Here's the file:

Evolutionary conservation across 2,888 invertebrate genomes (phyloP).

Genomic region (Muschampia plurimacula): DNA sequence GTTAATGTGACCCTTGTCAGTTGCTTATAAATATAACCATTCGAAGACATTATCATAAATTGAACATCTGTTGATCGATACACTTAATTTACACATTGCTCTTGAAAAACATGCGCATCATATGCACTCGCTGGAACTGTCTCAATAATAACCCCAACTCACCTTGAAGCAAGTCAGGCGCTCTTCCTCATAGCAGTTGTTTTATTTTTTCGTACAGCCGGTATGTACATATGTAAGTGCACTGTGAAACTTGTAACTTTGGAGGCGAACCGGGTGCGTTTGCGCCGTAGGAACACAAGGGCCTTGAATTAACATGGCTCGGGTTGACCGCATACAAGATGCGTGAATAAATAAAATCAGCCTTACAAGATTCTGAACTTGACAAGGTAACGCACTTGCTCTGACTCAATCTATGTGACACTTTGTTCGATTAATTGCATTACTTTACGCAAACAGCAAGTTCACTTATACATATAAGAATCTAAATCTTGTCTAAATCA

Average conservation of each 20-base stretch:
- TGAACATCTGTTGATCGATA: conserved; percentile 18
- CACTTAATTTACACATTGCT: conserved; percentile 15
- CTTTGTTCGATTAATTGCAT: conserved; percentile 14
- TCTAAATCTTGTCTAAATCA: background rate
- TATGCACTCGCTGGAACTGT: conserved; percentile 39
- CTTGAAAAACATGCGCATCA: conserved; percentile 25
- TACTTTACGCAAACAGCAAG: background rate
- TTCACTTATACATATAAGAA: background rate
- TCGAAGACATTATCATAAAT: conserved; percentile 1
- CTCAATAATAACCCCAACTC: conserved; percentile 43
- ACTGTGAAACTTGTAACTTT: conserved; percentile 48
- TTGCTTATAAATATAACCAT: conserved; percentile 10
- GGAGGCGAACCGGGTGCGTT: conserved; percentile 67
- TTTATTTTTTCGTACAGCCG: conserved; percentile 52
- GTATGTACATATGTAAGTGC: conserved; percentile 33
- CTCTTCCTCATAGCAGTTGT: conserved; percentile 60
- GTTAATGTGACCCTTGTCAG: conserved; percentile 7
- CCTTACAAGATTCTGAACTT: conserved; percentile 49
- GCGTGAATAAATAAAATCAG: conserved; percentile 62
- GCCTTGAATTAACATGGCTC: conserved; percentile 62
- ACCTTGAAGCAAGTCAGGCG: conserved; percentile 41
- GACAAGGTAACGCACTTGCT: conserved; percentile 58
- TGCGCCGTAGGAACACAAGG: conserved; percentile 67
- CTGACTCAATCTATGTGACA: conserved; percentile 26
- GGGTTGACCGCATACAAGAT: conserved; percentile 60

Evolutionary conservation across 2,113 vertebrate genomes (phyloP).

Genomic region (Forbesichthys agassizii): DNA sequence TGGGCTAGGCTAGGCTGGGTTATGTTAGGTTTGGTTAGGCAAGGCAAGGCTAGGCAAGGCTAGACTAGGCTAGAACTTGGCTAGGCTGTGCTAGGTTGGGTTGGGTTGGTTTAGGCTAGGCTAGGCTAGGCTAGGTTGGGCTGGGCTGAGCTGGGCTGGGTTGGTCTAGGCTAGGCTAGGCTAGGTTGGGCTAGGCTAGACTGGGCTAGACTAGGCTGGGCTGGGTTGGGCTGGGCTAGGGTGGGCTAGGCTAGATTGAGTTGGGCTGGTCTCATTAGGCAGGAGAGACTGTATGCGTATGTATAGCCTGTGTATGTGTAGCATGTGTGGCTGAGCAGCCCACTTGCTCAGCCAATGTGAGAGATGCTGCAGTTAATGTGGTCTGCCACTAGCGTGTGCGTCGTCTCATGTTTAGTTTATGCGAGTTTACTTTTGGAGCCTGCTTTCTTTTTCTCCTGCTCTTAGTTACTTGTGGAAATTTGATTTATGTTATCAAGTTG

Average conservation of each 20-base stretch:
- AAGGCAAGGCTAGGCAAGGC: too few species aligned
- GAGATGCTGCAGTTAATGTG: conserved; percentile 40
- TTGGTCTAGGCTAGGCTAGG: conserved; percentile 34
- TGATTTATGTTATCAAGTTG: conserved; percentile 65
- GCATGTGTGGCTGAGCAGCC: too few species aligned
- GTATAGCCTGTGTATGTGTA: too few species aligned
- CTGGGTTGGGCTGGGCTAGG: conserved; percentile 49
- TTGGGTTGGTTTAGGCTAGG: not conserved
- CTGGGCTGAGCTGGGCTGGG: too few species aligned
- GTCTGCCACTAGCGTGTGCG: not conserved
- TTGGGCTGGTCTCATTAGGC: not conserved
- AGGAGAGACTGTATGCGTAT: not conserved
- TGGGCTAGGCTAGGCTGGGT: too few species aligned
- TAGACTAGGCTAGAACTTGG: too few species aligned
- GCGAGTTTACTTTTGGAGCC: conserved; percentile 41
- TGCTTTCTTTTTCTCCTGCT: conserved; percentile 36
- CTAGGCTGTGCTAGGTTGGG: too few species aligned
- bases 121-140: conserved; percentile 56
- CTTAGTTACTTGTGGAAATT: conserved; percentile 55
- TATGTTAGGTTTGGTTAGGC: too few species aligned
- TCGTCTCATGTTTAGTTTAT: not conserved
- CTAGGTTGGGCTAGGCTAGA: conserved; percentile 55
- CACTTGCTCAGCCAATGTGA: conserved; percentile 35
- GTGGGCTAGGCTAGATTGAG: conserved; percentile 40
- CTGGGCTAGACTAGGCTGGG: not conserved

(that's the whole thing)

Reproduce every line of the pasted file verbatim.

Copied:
Evolutionary conservation across 2,888 invertebrate genomes (phyloP).

Genomic region (Muschampia plurimacula): DNA sequence GTTAATGTGACCCTTGTCAGTTGCTTATAAATATAACCATTCGAAGACATTATCATAAATTGAACATCTGTTGATCGATACACTTAATTTACACATTGCTCTTGAAAAACATGCGCATCATATGCACTCGCTGGAACTGTCTCAATAATAACCCCAACTCACCTTGAAGCAAGTCAGGCGCTCTTCCTCATAGCAGTTGTTTTATTTTTTCGTACAGCCGGTATGTACATATGTAAGTGCACTGTGAAACTTGTAACTTTGGAGGCGAACCGGGTGCGTTTGCGCCGTAGGAACACAAGGGCCTTGAATTAACATGGCTCGGGTTGACCGCATACAAGATGCGTGAATAAATAAAATCAGCCTTACAAGATTCTGAACTTGACAAGGTAACGCACTTGCTCTGACTCAATCTATGTGACACTTTGTTCGATTAATTGCATTACTTTACGCAAACAGCAAGTTCACTTATACATATAAGAATCTAAATCTTGTCTAAATCA

Average conservation of each 20-base stretch:
- TGAACATCTGTTGATCGATA: conserved; percentile 18
- CACTTAATTTACACATTGCT: conserved; percentile 15
- CTTTGTTCGATTAATTGCAT: conserved; percentile 14
- TCTAAATCTTGTCTAAATCA: background rate
- TATGCACTCGCTGGAACTGT: conserved; percentile 39
- CTTGAAAAACATGCGCATCA: conserved; percentile 25
- TACTTTACGCAAACAGCAAG: background rate
- TTCACTTATACATATAAGAA: background rate
- TCGAAGACATTATCATAAAT: conserved; percentile 1
- CTCAATAATAACCCCAACTC: conserved; percentile 43
- ACTGTGAAACTTGTAACTTT: conserved; percentile 48
- TTGCTTATAAATATAACCAT: conserved; percentile 10
- GGAGGCGAACCGGGTGCGTT: conserved; percentile 67
- TTTATTTTTTCGTACAGCCG: conserved; percentile 52
- GTATGTACATATGTAAGTGC: conserved; percentile 33
- CTCTTCCTCATAGCAGTTGT: conserved; percentile 60
- GTTAATGTGACCCTTGTCAG: conserved; percentile 7
- CCTTACAAGATTCTGAACTT: conserved; percentile 49
- GCGTGAATAAATAAAATCAG: conserved; percentile 62
- GCCTTGAATTAACATGGCTC: conserved; percentile 62
- ACCTTGAAGCAAGTCAGGCG: conserved; percentile 41
- GACAAGGTAACGCACTTGCT: conserved; percentile 58
- TGCGCCGTAGGAACACAAGG: conserved; percentile 67
- CTGACTCAATCTATGTGACA: conserved; percentile 26
- GGGTTGACCGCATACAAGAT: conserved; percentile 60

Evolutionary conservation across 2,113 vertebrate genomes (phyloP).

Genomic region (Forbesichthys agassizii): DNA sequence TGGGCTAGGCTAGGCTGGGTTATGTTAGGTTTGGTTAGGCAAGGCAAGGCTAGGCAAGGCTAGACTAGGCTAGAACTTGGCTAGGCTGTGCTAGGTTGGGTTGGGTTGGTTTAGGCTAGGCTAGGCTAGGCTAGGTTGGGCTGGGCTGAGCTGGGCTGGGTTGGTCTAGGCTAGGCTAGGCTAGGTTGGGCTAGGCTAGACTGGGCTAGACTAGGCTGGGCTGGGTTGGGCTGGGCTAGGGTGGGCTAGGCTAGATTGAGTTGGGCTGGTCTCATTAGGCAGGAGAGACTGTATGCGTATGTATAGCCTGTGTATGTGTAGCATGTGTGGCTGAGCAGCCCACTTGCTCAGCCAATGTGAGAGATGCTGCAGTTAATGTGGTCTGCCACTAGCGTGTGCGTCGTCTCATGTTTAGTTTATGCGAGTTTACTTTTGGAGCCTGCTTTCTTTTTCTCCTGCTCTTAGTTACTTGTGGAAATTTGATTTATGTTATCAAGTTG

Average conservation of each 20-base stretch:
- AAGGCAAGGCTAGGCAAGGC: too few species aligned
- GAGATGCTGCAGTTAATGTG: conserved; percentile 40
- TTGGTCTAGGCTAGGCTAGG: conserved; percentile 34
- TGATTTATGTTATCAAGTTG: conserved; percentile 65
- GCATGTGTGGCTGAGCAGCC: too few species aligned
- GTATAGCCTGTGTATGTGTA: too few species aligned
- CTGGGTTGGGCTGGGCTAGG: conserved; percentile 49
- TTGGGTTGGTTTAGGCTAGG: not conserved
- CTGGGCTGAGCTGGGCTGGG: too few species aligned
- GTCTGCCACTAGCGTGTGCG: not conserved
- TTGGGCTGGTCTCATTAGGC: not conserved
- AGGAGAGACTGTATGCGTAT: not conserved
- TGGGCTAGGCTAGGCTGGGT: too few species aligned
- TAGACTAGGCTAGAACTTGG: too few species aligned
- GCGAGTTTACTTTTGGAGCC: conserved; percentile 41
- TGCTTTCTTTTTCTCCTGCT: conserved; percentile 36
- CTAGGCTGTGCTAGGTTGGG: too few species aligned
- bases 121-140: conserved; percentile 56
- CTTAGTTACTTGTGGAAATT: conserved; percentile 55
- TATGTTAGGTTTGGTTAGGC: too few species aligned
- TCGTCTCATGTTTAGTTTAT: not conserved
- CTAGGTTGGGCTAGGCTAGA: conserved; percentile 55
- CACTTGCTCAGCCAATGTGA: conserved; percentile 35
- GTGGGCTAGGCTAGATTGAG: conserved; percentile 40
- CTGGGCTAGACTAGGCTGGG: not conserved